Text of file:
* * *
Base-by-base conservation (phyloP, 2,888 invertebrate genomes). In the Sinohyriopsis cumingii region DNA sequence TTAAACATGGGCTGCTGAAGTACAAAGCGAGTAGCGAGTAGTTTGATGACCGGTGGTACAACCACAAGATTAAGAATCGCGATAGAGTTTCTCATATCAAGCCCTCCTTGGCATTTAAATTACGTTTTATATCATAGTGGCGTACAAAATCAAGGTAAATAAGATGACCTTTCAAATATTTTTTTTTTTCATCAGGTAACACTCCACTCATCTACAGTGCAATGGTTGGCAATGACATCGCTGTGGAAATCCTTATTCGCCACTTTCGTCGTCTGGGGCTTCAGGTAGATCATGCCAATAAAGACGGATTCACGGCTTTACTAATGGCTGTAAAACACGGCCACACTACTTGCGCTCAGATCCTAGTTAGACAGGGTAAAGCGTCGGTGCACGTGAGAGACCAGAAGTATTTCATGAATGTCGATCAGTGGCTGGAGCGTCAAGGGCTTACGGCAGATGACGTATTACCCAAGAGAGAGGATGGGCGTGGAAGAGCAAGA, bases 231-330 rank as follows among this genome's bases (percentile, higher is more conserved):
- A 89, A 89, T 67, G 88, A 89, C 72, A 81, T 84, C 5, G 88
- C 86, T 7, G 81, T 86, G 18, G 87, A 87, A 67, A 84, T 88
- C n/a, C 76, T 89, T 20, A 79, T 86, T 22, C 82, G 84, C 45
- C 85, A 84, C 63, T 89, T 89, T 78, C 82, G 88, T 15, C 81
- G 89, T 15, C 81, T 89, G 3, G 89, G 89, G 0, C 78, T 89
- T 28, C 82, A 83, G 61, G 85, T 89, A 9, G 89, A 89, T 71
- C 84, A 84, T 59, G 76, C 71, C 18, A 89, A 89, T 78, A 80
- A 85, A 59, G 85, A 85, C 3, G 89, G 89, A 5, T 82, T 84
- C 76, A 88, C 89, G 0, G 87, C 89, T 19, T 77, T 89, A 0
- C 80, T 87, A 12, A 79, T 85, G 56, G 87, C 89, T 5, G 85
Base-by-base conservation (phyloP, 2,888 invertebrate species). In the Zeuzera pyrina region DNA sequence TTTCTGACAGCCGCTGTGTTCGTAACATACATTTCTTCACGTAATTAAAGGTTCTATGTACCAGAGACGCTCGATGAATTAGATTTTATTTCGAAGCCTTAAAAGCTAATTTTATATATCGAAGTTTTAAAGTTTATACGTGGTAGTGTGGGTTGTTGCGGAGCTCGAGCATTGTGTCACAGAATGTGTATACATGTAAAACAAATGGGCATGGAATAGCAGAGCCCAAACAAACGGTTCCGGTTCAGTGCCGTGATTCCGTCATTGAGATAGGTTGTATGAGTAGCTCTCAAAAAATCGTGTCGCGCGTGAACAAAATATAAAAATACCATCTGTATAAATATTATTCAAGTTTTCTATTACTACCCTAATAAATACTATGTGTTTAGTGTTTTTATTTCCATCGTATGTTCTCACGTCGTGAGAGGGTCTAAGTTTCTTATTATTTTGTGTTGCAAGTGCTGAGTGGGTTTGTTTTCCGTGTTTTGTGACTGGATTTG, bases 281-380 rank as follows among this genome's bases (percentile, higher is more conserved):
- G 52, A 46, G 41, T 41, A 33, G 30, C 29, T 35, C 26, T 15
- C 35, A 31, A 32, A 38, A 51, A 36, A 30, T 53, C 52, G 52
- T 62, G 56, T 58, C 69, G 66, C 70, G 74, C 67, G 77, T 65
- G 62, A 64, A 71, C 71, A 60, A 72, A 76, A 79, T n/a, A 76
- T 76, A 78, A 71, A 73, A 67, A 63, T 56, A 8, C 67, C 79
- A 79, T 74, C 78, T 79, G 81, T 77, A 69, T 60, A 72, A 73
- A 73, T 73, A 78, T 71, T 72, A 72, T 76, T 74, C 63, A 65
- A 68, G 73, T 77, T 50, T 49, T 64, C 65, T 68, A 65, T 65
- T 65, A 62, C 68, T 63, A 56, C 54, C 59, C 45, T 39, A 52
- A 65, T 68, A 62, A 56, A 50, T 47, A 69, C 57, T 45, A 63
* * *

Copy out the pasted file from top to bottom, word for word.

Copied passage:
Base-by-base conservation (phyloP, 2,888 invertebrate genomes). In the Sinohyriopsis cumingii region DNA sequence TTAAACATGGGCTGCTGAAGTACAAAGCGAGTAGCGAGTAGTTTGATGACCGGTGGTACAACCACAAGATTAAGAATCGCGATAGAGTTTCTCATATCAAGCCCTCCTTGGCATTTAAATTACGTTTTATATCATAGTGGCGTACAAAATCAAGGTAAATAAGATGACCTTTCAAATATTTTTTTTTTTCATCAGGTAACACTCCACTCATCTACAGTGCAATGGTTGGCAATGACATCGCTGTGGAAATCCTTATTCGCCACTTTCGTCGTCTGGGGCTTCAGGTAGATCATGCCAATAAAGACGGATTCACGGCTTTACTAATGGCTGTAAAACACGGCCACACTACTTGCGCTCAGATCCTAGTTAGACAGGGTAAAGCGTCGGTGCACGTGAGAGACCAGAAGTATTTCATGAATGTCGATCAGTGGCTGGAGCGTCAAGGGCTTACGGCAGATGACGTATTACCCAAGAGAGAGGATGGGCGTGGAAGAGCAAGA, bases 231-330 rank as follows among this genome's bases (percentile, higher is more conserved):
- A 89, A 89, T 67, G 88, A 89, C 72, A 81, T 84, C 5, G 88
- C 86, T 7, G 81, T 86, G 18, G 87, A 87, A 67, A 84, T 88
- C n/a, C 76, T 89, T 20, A 79, T 86, T 22, C 82, G 84, C 45
- C 85, A 84, C 63, T 89, T 89, T 78, C 82, G 88, T 15, C 81
- G 89, T 15, C 81, T 89, G 3, G 89, G 89, G 0, C 78, T 89
- T 28, C 82, A 83, G 61, G 85, T 89, A 9, G 89, A 89, T 71
- C 84, A 84, T 59, G 76, C 71, C 18, A 89, A 89, T 78, A 80
- A 85, A 59, G 85, A 85, C 3, G 89, G 89, A 5, T 82, T 84
- C 76, A 88, C 89, G 0, G 87, C 89, T 19, T 77, T 89, A 0
- C 80, T 87, A 12, A 79, T 85, G 56, G 87, C 89, T 5, G 85
Base-by-base conservation (phyloP, 2,888 invertebrate species). In the Zeuzera pyrina region DNA sequence TTTCTGACAGCCGCTGTGTTCGTAACATACATTTCTTCACGTAATTAAAGGTTCTATGTACCAGAGACGCTCGATGAATTAGATTTTATTTCGAAGCCTTAAAAGCTAATTTTATATATCGAAGTTTTAAAGTTTATACGTGGTAGTGTGGGTTGTTGCGGAGCTCGAGCATTGTGTCACAGAATGTGTATACATGTAAAACAAATGGGCATGGAATAGCAGAGCCCAAACAAACGGTTCCGGTTCAGTGCCGTGATTCCGTCATTGAGATAGGTTGTATGAGTAGCTCTCAAAAAATCGTGTCGCGCGTGAACAAAATATAAAAATACCATCTGTATAAATATTATTCAAGTTTTCTATTACTACCCTAATAAATACTATGTGTTTAGTGTTTTTATTTCCATCGTATGTTCTCACGTCGTGAGAGGGTCTAAGTTTCTTATTATTTTGTGTTGCAAGTGCTGAGTGGGTTTGTTTTCCGTGTTTTGTGACTGGATTTG, bases 281-380 rank as follows among this genome's bases (percentile, higher is more conserved):
- G 52, A 46, G 41, T 41, A 33, G 30, C 29, T 35, C 26, T 15
- C 35, A 31, A 32, A 38, A 51, A 36, A 30, T 53, C 52, G 52
- T 62, G 56, T 58, C 69, G 66, C 70, G 74, C 67, G 77, T 65
- G 62, A 64, A 71, C 71, A 60, A 72, A 76, A 79, T n/a, A 76
- T 76, A 78, A 71, A 73, A 67, A 63, T 56, A 8, C 67, C 79
- A 79, T 74, C 78, T 79, G 81, T 77, A 69, T 60, A 72, A 73
- A 73, T 73, A 78, T 71, T 72, A 72, T 76, T 74, C 63, A 65
- A 68, G 73, T 77, T 50, T 49, T 64, C 65, T 68, A 65, T 65
- T 65, A 62, C 68, T 63, A 56, C 54, C 59, C 45, T 39, A 52
- A 65, T 68, A 62, A 56, A 50, T 47, A 69, C 57, T 45, A 63